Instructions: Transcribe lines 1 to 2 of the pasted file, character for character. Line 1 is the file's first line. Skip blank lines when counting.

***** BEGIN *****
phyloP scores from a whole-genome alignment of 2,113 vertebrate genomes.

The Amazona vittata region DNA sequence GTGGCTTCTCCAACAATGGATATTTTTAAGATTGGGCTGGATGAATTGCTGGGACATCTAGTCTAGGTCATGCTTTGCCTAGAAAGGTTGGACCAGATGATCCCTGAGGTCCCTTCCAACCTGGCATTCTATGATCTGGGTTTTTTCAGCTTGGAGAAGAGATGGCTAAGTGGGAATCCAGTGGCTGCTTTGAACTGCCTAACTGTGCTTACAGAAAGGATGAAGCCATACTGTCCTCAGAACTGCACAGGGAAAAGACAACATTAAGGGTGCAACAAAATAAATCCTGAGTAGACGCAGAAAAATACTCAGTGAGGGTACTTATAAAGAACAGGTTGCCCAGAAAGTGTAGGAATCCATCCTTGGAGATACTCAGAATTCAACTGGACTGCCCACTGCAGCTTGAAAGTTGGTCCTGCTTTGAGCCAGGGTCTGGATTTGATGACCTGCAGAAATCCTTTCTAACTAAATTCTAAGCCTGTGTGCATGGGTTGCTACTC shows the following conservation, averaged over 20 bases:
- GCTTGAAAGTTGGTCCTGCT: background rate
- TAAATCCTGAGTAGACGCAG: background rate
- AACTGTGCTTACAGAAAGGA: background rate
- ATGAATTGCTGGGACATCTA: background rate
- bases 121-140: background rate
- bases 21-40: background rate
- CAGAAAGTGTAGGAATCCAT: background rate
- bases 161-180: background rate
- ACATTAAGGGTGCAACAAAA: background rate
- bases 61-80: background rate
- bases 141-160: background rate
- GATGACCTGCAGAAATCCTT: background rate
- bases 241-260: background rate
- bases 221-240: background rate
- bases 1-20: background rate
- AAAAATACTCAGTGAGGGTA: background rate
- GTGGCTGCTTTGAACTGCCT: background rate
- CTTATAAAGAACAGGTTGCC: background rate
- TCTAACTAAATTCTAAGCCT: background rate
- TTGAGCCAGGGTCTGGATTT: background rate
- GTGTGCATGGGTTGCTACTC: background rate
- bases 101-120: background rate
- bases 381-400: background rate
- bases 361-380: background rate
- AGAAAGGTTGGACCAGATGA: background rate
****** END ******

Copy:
phyloP scores from a whole-genome alignment of 2,113 vertebrate genomes.

The Amazona vittata region DNA sequence GTGGCTTCTCCAACAATGGATATTTTTAAGATTGGGCTGGATGAATTGCTGGGACATCTAGTCTAGGTCATGCTTTGCCTAGAAAGGTTGGACCAGATGATCCCTGAGGTCCCTTCCAACCTGGCATTCTATGATCTGGGTTTTTTCAGCTTGGAGAAGAGATGGCTAAGTGGGAATCCAGTGGCTGCTTTGAACTGCCTAACTGTGCTTACAGAAAGGATGAAGCCATACTGTCCTCAGAACTGCACAGGGAAAAGACAACATTAAGGGTGCAACAAAATAAATCCTGAGTAGACGCAGAAAAATACTCAGTGAGGGTACTTATAAAGAACAGGTTGCCCAGAAAGTGTAGGAATCCATCCTTGGAGATACTCAGAATTCAACTGGACTGCCCACTGCAGCTTGAAAGTTGGTCCTGCTTTGAGCCAGGGTCTGGATTTGATGACCTGCAGAAATCCTTTCTAACTAAATTCTAAGCCTGTGTGCATGGGTTGCTACTC shows the following conservation, averaged over 20 bases: